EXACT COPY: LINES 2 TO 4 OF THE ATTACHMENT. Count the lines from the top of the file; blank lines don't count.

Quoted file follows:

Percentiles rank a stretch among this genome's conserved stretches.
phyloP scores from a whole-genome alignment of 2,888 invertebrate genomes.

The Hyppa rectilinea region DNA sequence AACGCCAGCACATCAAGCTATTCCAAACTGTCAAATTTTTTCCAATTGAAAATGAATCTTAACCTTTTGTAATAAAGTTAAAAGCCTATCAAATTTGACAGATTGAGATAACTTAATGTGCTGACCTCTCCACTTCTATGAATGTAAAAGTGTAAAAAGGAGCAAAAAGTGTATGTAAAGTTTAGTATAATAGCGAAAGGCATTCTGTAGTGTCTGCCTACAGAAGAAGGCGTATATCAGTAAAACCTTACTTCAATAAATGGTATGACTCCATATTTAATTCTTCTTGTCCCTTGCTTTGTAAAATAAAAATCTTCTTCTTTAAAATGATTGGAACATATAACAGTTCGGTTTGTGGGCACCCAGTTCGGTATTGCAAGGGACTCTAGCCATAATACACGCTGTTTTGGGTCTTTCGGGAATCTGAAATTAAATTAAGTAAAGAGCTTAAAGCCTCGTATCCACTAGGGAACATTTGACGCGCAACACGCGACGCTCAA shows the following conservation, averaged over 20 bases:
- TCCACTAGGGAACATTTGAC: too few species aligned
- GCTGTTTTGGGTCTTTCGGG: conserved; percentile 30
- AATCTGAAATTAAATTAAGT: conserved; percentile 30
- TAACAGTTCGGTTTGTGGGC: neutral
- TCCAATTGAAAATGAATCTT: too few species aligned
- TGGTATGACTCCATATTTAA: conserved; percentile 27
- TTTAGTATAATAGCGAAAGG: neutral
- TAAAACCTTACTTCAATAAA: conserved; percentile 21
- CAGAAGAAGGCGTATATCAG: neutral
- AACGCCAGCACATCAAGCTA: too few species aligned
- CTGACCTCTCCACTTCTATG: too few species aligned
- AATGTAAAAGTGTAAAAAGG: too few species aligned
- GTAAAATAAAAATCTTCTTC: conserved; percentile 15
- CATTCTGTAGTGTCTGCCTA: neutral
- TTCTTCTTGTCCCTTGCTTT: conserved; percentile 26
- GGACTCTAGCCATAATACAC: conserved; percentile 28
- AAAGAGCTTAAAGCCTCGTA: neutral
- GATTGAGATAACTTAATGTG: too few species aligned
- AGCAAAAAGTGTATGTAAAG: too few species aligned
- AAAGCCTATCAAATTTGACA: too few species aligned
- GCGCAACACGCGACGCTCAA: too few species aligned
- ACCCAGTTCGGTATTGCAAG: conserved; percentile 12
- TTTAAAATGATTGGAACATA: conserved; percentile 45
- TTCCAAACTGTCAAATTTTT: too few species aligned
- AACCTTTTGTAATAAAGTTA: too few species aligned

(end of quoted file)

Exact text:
phyloP scores from a whole-genome alignment of 2,888 invertebrate genomes.

The Hyppa rectilinea region DNA sequence AACGCCAGCACATCAAGCTATTCCAAACTGTCAAATTTTTTCCAATTGAAAATGAATCTTAACCTTTTGTAATAAAGTTAAAAGCCTATCAAATTTGACAGATTGAGATAACTTAATGTGCTGACCTCTCCACTTCTATGAATGTAAAAGTGTAAAAAGGAGCAAAAAGTGTATGTAAAGTTTAGTATAATAGCGAAAGGCATTCTGTAGTGTCTGCCTACAGAAGAAGGCGTATATCAGTAAAACCTTACTTCAATAAATGGTATGACTCCATATTTAATTCTTCTTGTCCCTTGCTTTGTAAAATAAAAATCTTCTTCTTTAAAATGATTGGAACATATAACAGTTCGGTTTGTGGGCACCCAGTTCGGTATTGCAAGGGACTCTAGCCATAATACACGCTGTTTTGGGTCTTTCGGGAATCTGAAATTAAATTAAGTAAAGAGCTTAAAGCCTCGTATCCACTAGGGAACATTTGACGCGCAACACGCGACGCTCAA shows the following conservation, averaged over 20 bases:
- TCCACTAGGGAACATTTGAC: too few species aligned